D&I Models

Creating a scientific knowledge base on the effectiveness of services that can be readily adopted within different contexts requires a different paradigm from the typical efficacy to effectiveness model that has guided much research in the past. Two models designed to short-circuit the unnecessary delays in translating research findings into practice were developed and have been used to guide intervention development: the Deployment-Focused Model (Weisz, 2004) and the Clinic-Community Intervention Model (Hoagwood, Burns, & Weisz, 2002). Both models suggest that researchers attend to multilevel contextual variables through the development and testing of new interventions, even in the initial efficacy phase. These variables might include characteristics of practitioners, organizations, communities, and families.

There has been significant growth in the refinement of D&I-specific frameworks, as well as efforts to synthesize these models (Damschroder et al., 2009). Comprehensive D&I models such as the Consolidated Framework for Implementation Research (Damschroder et al., 2009), the Practical, Robust Implementation and Sustainability Model (Feldstein & Glasgow, 2008), and the Advanced Conceptual Model of EBP Implementation (Aarons, Hurlburt, & Horwitz, 2011) converge on the multiphase (i.e., from intervention development, to adoption, to implementation) and multilevel (e.g., from individual, organization, to system) nature of EBP delivery. Each model is useful in delineating information about facilitators and barriers to D&I (Damschroder et al., 2009; Durlak & DuPre, 2008). These models have been applied to health and mental health intervention implementation across diverse settings and sectors (Aarons et al., 2011; Damschroder et al., 2009; Feldstein & Glasgow, 2008).

In contrast to the traditional EBP focus on client-treatment factors, a key feature of D&I models is an emphasis on the organizational context in which changes, outcomes, and services take place. Organization-level variables such as leadership, operational capacity, and vertical and horizontal networks are influential in the different phases of D&I (Aarons et al., 2011; Wisdom, Chor, Hoagwood, & Horwitz, 2014). Organizational social context (e.g., culture and climate) has been found to influence a range of outcomes and quality practices (Glisson, 2007; Glisson & Schoenwald, 2005; Olin, Kutash, et al., 2014; Olin, Williams, et al., 2014).

D&I Designs and Measures

To expand the science base of D&I research, D&I designs are needed to study large system changes. For this purpose, Curran, Bauer, Mittman, Pyne, and Stetler (2012) propose three hybrid designs:

  1. 1. Testing a clinical intervention and gathering implementation data at the same time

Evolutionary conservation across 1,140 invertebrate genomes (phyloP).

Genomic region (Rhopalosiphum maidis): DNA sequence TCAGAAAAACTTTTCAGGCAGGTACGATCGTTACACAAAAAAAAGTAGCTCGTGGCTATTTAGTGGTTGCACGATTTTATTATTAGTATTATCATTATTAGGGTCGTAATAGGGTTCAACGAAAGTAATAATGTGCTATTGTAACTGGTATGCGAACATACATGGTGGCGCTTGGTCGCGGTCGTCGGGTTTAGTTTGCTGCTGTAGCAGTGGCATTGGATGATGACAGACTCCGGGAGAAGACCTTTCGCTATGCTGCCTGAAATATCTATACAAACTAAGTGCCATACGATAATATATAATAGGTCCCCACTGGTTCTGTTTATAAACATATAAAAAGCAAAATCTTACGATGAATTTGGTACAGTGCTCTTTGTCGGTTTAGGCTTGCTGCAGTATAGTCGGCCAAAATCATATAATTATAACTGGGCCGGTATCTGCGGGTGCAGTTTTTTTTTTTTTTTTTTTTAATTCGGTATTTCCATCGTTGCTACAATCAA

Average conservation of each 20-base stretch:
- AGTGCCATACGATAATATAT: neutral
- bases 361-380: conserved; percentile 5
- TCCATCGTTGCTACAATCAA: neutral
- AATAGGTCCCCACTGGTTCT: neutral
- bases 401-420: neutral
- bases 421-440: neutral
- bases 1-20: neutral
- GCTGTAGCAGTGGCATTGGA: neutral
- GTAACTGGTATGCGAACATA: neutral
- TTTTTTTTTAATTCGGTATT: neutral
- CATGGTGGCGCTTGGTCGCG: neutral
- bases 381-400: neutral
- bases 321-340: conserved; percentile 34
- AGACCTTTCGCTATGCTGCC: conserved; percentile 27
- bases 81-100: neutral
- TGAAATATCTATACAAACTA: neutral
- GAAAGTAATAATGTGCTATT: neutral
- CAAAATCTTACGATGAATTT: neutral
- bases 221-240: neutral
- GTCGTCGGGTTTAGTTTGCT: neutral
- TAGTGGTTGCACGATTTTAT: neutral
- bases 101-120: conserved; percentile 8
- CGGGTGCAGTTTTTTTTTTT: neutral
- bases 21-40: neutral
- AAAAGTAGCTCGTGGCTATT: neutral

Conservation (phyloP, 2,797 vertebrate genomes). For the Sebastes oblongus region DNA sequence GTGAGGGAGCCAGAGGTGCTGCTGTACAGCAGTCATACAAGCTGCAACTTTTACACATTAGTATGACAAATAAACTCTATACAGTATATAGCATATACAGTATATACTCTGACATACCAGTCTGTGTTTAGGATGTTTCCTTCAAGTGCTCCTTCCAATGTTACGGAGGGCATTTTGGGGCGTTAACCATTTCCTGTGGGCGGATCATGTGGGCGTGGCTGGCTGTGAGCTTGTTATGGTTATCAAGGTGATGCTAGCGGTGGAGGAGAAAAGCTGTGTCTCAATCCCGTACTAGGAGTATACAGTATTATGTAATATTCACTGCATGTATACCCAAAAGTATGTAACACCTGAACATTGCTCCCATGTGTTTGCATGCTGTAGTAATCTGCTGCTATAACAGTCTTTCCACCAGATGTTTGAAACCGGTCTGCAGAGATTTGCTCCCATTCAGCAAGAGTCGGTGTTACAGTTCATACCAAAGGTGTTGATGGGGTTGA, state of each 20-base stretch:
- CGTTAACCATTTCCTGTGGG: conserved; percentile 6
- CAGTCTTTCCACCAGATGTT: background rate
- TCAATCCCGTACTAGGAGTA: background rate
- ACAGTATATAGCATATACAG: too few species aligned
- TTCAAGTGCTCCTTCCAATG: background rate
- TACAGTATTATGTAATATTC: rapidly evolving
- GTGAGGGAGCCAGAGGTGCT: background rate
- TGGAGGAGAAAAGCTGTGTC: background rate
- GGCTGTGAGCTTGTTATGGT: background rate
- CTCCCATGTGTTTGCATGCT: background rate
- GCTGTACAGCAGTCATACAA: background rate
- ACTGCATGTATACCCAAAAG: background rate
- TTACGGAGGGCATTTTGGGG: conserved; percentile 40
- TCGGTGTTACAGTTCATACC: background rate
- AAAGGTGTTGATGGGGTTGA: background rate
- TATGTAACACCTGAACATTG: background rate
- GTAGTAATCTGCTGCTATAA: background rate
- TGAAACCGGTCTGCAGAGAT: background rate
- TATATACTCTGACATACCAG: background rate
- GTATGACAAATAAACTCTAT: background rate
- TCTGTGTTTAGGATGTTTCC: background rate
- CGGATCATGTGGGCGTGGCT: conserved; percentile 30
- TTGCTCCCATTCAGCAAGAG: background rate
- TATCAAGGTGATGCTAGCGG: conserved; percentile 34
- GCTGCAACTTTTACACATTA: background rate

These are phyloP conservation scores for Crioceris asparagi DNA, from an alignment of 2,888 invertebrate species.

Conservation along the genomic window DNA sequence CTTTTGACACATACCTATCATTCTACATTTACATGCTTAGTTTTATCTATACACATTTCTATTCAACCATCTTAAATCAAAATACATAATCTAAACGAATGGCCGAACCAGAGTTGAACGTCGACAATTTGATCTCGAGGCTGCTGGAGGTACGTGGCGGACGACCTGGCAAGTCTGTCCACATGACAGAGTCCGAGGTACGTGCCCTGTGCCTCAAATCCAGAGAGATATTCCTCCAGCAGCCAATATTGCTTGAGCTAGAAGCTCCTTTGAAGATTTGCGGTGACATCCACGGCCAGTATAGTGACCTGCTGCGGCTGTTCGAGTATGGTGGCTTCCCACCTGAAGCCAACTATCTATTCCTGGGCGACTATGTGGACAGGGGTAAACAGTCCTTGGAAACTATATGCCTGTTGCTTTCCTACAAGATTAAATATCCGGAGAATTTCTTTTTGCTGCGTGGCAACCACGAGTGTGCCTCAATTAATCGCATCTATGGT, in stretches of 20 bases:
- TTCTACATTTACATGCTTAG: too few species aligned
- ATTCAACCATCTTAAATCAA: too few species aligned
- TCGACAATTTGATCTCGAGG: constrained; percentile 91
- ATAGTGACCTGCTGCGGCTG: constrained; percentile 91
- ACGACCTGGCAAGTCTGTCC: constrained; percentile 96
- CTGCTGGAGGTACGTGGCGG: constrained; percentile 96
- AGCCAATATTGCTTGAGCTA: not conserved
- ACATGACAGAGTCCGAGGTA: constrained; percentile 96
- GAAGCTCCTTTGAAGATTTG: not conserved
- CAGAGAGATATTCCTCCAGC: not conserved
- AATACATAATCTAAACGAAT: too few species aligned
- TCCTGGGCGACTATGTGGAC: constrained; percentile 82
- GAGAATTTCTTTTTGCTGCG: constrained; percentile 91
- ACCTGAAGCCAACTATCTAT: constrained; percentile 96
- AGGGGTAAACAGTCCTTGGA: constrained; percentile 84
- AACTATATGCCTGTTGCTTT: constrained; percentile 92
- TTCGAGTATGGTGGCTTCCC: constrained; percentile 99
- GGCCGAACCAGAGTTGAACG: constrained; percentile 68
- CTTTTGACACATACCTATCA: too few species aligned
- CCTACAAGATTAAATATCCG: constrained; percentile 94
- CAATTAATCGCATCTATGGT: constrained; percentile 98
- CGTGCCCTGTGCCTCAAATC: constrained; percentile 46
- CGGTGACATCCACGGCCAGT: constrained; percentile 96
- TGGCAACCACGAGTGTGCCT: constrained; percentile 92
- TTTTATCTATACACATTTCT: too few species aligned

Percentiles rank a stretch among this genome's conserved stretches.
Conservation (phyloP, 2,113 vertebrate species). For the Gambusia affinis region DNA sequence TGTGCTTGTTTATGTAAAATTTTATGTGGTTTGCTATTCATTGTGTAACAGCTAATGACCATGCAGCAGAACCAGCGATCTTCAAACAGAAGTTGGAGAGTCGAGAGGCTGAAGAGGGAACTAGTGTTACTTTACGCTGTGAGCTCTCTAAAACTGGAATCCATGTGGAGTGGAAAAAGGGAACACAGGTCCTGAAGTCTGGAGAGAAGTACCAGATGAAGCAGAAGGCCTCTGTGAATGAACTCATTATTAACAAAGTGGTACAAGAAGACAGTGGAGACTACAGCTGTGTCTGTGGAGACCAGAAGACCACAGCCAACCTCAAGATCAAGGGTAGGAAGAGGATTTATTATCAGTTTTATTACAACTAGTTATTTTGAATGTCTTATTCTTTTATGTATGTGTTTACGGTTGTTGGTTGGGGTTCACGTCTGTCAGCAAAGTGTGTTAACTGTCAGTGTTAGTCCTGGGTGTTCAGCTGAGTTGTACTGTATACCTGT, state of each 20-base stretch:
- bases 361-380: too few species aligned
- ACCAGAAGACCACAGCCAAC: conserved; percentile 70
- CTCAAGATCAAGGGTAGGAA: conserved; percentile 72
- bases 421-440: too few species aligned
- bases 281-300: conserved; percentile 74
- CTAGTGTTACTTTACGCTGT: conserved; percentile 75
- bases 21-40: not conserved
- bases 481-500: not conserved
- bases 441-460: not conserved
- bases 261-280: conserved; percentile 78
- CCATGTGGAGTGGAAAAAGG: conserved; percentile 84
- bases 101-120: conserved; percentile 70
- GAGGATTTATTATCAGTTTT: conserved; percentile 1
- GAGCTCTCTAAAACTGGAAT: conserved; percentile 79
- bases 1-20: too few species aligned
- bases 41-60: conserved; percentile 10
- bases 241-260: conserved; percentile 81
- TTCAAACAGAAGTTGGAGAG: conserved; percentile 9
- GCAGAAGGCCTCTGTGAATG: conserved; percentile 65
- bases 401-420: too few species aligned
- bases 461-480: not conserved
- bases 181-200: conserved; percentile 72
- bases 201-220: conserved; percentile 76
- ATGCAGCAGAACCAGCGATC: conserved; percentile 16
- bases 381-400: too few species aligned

2. 2. Testing a clinical intervention and testing implementation strategies at the same time

  3. 3. Testing an implementation and gathering data on a clinical intervention’s impact on relevant outcomes.

Hybrid type 1 is best for reducing the time gap between efficacy and effectiveness research (e.g., during a randomized controlled trial, data on barriers and facilitators to implementation are gathered). Hybrid type 2 is most appropriate when there are clear clinical outcomes (e.g., patient-level improvement) and (p. 612) implementation outcomes (e.g., clinic-level adoption of EBP). For example, feasibility pilots or preliminary, small-scale randomized controlled trials prior to large-scale implementation are best suited for Hybrid type 2. Hybrid type 3 is best used when the focus is on implementation without necessarily completing the full portfolio of effectiveness studies so that the clinical effectiveness of an EBP can be tested under different conditions. Each hybrid design has different units of analysis (e.g., patient, clinic, system) and evaluation methods (e.g., quantitative, qualitative, mixed, formative, or summative methods).

Beyond individual interventions, D&I designs have been applied to several large-scale experiments that address healthcare system changes, with promising evidence. The Depression Improvement Across Minnesota—Offering a New Direction (DIAMOND) initiative partnered health plans with clinics to evaluate the implementation impact of a collaborative care model for depression on patient outcomes and stakeholder engagement (Solberg et al., 2010). The Community Partners in Care model, which promotes community engagement and planning and interagency collaboration, was found to be superior to a technical assistance and outreach approach in implementing depression quality improvement programs across community service sectors (Wells et al., 2013). A third study has focused on implementation strategies that are effective in communities, such as the Communities That Care coalition-based strategy targeted toward the adoption of prevention EBPs (Shapiro et al., 2013).